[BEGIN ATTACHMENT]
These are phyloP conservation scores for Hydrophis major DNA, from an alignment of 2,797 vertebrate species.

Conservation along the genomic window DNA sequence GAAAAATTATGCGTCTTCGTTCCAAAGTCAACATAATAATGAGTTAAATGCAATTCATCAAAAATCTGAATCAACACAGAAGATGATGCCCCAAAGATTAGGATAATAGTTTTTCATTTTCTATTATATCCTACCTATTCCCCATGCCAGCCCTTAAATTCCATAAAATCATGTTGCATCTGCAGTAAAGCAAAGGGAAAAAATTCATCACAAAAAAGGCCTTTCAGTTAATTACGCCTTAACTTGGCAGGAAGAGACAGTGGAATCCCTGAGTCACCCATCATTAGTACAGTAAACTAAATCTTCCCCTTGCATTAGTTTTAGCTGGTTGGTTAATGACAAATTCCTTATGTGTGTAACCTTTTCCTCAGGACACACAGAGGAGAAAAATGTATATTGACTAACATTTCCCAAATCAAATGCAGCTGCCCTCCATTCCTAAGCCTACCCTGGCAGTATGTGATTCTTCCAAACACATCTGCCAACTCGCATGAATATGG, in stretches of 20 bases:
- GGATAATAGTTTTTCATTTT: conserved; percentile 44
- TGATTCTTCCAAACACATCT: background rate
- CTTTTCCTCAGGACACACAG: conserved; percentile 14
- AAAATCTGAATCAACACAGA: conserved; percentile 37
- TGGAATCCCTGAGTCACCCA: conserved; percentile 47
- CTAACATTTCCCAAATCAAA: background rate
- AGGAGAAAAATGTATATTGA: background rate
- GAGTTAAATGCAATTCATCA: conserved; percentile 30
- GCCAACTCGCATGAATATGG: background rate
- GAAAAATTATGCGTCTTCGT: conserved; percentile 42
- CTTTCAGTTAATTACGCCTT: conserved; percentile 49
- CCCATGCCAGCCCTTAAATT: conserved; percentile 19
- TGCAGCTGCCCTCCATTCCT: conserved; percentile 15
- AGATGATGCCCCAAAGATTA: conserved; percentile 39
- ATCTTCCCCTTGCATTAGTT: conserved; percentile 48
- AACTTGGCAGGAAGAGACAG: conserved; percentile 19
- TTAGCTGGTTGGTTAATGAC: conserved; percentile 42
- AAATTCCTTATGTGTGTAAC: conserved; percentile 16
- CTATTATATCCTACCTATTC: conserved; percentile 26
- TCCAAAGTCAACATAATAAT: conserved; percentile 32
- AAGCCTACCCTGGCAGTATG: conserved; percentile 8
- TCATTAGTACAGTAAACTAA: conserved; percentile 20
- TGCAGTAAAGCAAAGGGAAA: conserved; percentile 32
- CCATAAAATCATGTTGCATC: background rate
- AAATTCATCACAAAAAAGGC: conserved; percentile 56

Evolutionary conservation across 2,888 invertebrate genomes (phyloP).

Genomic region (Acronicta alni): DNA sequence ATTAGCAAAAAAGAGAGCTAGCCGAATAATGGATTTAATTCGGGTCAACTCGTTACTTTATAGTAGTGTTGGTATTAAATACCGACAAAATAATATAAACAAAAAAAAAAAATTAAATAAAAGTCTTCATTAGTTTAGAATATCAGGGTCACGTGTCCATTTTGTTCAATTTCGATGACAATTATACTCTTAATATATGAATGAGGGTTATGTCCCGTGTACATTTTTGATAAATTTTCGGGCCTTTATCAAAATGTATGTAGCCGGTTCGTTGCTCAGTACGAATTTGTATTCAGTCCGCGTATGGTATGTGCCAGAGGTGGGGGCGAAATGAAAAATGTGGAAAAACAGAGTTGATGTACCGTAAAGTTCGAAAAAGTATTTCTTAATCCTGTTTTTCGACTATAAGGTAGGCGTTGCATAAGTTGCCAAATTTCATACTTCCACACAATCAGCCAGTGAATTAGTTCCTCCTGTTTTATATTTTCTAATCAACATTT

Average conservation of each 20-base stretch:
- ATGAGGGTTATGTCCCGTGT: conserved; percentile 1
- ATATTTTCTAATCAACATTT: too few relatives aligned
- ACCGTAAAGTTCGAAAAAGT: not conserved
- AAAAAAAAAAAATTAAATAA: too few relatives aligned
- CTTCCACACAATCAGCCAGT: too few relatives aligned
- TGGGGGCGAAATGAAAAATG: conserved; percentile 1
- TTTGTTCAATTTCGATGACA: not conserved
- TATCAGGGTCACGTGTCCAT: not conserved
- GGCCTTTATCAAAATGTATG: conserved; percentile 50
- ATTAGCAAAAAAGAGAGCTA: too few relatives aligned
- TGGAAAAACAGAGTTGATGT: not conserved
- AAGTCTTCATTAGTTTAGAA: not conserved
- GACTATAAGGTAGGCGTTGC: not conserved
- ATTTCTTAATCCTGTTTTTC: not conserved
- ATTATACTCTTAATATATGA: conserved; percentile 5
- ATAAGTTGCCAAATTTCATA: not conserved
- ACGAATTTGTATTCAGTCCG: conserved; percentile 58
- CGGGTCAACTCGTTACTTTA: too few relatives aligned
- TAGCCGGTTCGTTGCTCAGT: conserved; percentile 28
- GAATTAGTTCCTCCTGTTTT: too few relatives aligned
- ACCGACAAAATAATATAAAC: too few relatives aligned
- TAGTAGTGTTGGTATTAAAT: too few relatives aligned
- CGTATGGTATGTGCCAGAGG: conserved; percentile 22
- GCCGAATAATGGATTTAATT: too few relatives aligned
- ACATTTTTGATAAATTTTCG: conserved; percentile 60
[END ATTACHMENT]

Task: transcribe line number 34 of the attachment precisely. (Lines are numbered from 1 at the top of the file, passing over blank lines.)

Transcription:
- AAAAAAAAAAAATTAAATAA: too few relatives aligned